Ludwig Salvator of Austria and Tuscany, the Archduke of Austria, member of the house of Habsburg that dates back over a thousand years, arrived in Mallorca in 1867 after visiting the nearby Pityusic islands. Over time, Mallorca became so important to the Archduke he would come to think of it as his second home. He lived in Valldemossa, the setting for the happiest days in his life. To truly understand this close bond between place and person, we recommend three properties that inspired the Archduke's renowned idyll on the so-called “Island of Calm”.
- Son Marroig. Halfway between Valldemossa and Deià, this estate is famous for including the peninsula of Sa Foradada. Its origins date back to the 17th century when it was documented as belonging to Gabriel Masroig. After being sold to the Cortei family, it was passed on to the Archduke who considered it to be one of the best houses on the island. Its small natural harbour was the perfect shelter for the Nixe, the aristocrat's legendary yacht. Julio Cortázar talks about this beautiful spot on Mallorca in “El rayo verde” (The green ray), a story inspired by the Serra de Tramuntana.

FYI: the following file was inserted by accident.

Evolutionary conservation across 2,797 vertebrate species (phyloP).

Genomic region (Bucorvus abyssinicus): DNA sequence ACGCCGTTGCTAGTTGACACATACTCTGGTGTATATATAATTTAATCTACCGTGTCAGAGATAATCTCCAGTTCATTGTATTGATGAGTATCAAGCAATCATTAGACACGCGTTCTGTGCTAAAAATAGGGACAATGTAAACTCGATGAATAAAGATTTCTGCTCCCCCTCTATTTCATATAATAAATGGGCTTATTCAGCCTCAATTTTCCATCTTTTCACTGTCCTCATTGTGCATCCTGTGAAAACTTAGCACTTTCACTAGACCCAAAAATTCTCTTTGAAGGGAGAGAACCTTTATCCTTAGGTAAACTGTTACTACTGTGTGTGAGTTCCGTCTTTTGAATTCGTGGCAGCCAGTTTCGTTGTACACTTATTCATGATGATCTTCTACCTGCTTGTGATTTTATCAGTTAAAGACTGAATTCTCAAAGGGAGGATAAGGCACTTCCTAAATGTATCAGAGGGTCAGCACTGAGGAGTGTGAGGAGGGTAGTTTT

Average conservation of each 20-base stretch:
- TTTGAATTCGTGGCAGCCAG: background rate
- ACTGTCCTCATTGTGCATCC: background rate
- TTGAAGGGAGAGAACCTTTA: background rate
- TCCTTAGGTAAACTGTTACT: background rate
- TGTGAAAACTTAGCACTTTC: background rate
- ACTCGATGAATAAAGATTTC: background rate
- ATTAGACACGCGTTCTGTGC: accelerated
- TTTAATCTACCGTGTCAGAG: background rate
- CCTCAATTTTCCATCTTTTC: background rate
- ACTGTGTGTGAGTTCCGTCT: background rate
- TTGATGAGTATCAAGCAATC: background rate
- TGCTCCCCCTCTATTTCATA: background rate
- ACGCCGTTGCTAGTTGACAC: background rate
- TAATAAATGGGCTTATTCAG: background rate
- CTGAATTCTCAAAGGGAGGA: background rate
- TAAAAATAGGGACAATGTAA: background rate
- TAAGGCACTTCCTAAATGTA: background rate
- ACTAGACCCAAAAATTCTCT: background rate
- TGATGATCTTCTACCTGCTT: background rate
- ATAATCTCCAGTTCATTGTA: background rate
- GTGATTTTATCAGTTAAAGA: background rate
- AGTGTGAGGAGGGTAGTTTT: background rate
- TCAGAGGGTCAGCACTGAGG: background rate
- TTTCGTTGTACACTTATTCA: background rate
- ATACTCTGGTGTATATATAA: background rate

- Miramar. Another famous property to be found between Valldemossa and Deià. A monastery was set up in the vicinity, commissioned by Ramon Llull, which would also hold Mallorca's first printing workshop in 1457. Miramar was bought by the Archduke after he fell in love with its coastline: “Without doubt, no other place on earth is more worthy of the name 'Miramar'” he wrote in his book “Die Balearen”. He commissioned a Sicilian-style castle to be built on the estate called S’Estaca, which today is owned by the American actor Michael Douglas.
- La Cartoixa - the Carthusian Monastery. During his time on the island, Archduke Ludwig Salvator would become fully immersed in the daily life of Valldemossa and could be seen attending the religious activities held at La Cartoixa, a place which attracted a large number of renowned figures from all over the world who, like the Archduke, became enthralled. Today, an exhibition located inside the monastery describes the time spent by the aristocrat on the island through a number of objects and documents of great historical interest.